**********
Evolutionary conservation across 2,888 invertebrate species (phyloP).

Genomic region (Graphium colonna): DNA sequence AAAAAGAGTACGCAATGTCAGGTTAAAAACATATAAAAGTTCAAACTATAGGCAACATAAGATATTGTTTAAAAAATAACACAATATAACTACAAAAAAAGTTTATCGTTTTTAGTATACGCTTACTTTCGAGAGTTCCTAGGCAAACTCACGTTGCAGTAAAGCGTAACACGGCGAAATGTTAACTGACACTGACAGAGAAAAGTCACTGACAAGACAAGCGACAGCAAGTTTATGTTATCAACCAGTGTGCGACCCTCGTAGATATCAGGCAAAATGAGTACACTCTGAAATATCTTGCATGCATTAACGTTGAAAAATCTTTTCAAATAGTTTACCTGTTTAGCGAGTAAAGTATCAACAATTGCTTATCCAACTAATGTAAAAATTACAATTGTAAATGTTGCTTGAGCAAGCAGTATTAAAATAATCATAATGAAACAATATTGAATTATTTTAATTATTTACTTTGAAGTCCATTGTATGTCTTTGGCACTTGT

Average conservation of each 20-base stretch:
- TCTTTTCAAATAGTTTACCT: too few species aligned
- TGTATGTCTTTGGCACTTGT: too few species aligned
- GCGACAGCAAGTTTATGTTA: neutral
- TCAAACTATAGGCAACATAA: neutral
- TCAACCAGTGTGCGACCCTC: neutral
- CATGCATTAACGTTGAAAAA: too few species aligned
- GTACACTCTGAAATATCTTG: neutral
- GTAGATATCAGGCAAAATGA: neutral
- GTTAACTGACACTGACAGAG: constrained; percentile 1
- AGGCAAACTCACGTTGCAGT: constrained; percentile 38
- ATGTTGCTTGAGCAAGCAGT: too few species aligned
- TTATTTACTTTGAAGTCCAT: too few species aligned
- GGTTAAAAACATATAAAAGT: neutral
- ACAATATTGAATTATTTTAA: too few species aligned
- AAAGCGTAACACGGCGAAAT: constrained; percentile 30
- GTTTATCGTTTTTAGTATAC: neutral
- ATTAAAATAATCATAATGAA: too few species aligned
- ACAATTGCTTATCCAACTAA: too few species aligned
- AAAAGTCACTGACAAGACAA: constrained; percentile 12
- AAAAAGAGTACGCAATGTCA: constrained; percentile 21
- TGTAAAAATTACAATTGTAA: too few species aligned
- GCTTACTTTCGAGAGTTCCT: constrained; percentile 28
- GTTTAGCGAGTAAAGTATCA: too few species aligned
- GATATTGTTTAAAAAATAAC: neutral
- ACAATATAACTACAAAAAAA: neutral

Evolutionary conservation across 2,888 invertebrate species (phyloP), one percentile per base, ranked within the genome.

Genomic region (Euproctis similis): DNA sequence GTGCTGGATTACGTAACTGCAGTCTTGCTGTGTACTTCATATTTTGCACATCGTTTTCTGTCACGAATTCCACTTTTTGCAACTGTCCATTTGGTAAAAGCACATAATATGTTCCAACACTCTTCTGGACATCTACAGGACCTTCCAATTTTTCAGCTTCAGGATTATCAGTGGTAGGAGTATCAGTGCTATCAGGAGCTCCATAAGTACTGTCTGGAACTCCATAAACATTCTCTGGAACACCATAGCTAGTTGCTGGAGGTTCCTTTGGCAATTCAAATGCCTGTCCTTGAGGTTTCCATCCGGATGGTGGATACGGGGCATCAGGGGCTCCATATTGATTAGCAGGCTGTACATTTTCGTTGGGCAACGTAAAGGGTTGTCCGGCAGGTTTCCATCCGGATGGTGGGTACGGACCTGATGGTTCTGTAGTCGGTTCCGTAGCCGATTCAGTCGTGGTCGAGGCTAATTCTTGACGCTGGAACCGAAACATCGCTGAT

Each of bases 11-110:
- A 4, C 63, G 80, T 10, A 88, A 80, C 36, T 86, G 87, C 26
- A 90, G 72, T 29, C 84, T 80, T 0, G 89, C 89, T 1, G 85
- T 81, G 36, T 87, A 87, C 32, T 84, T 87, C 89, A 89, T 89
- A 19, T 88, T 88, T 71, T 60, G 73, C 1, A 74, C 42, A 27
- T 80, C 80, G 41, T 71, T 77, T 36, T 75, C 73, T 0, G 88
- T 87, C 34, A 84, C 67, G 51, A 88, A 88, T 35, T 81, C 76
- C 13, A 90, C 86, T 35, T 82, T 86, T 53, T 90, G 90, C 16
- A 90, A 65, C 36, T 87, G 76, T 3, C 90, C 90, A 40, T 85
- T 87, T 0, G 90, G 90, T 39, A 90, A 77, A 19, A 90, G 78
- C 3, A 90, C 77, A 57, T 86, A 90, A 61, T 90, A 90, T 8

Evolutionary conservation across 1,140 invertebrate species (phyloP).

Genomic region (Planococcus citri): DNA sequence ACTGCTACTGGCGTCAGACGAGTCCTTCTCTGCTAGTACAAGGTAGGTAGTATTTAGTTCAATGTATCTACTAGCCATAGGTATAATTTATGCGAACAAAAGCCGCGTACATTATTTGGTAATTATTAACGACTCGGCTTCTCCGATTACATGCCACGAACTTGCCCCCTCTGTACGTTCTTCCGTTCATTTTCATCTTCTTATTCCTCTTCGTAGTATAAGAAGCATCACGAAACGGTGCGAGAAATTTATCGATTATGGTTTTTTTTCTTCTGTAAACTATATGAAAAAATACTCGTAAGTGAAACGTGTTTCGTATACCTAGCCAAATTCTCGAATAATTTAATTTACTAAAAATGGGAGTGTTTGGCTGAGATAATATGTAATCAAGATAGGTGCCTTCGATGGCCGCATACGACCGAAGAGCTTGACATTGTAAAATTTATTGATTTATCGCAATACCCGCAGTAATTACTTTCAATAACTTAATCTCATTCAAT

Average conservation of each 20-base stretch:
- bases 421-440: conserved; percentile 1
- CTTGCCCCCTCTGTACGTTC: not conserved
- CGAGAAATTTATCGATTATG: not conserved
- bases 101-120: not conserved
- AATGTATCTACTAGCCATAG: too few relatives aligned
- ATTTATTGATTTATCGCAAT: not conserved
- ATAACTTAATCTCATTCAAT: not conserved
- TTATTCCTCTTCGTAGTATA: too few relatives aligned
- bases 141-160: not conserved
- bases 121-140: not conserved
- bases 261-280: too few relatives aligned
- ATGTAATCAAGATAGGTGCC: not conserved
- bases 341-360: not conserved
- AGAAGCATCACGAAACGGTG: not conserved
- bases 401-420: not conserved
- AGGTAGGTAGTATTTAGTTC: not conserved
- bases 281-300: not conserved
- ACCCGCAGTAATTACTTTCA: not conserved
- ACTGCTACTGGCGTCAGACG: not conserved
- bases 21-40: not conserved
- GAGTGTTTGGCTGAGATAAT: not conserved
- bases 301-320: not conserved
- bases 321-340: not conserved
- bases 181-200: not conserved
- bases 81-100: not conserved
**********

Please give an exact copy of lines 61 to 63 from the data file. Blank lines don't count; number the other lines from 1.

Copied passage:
- bases 281-300: not conserved
- ACCCGCAGTAATTACTTTCA: not conserved
- ACTGCTACTGGCGTCAGACG: not conserved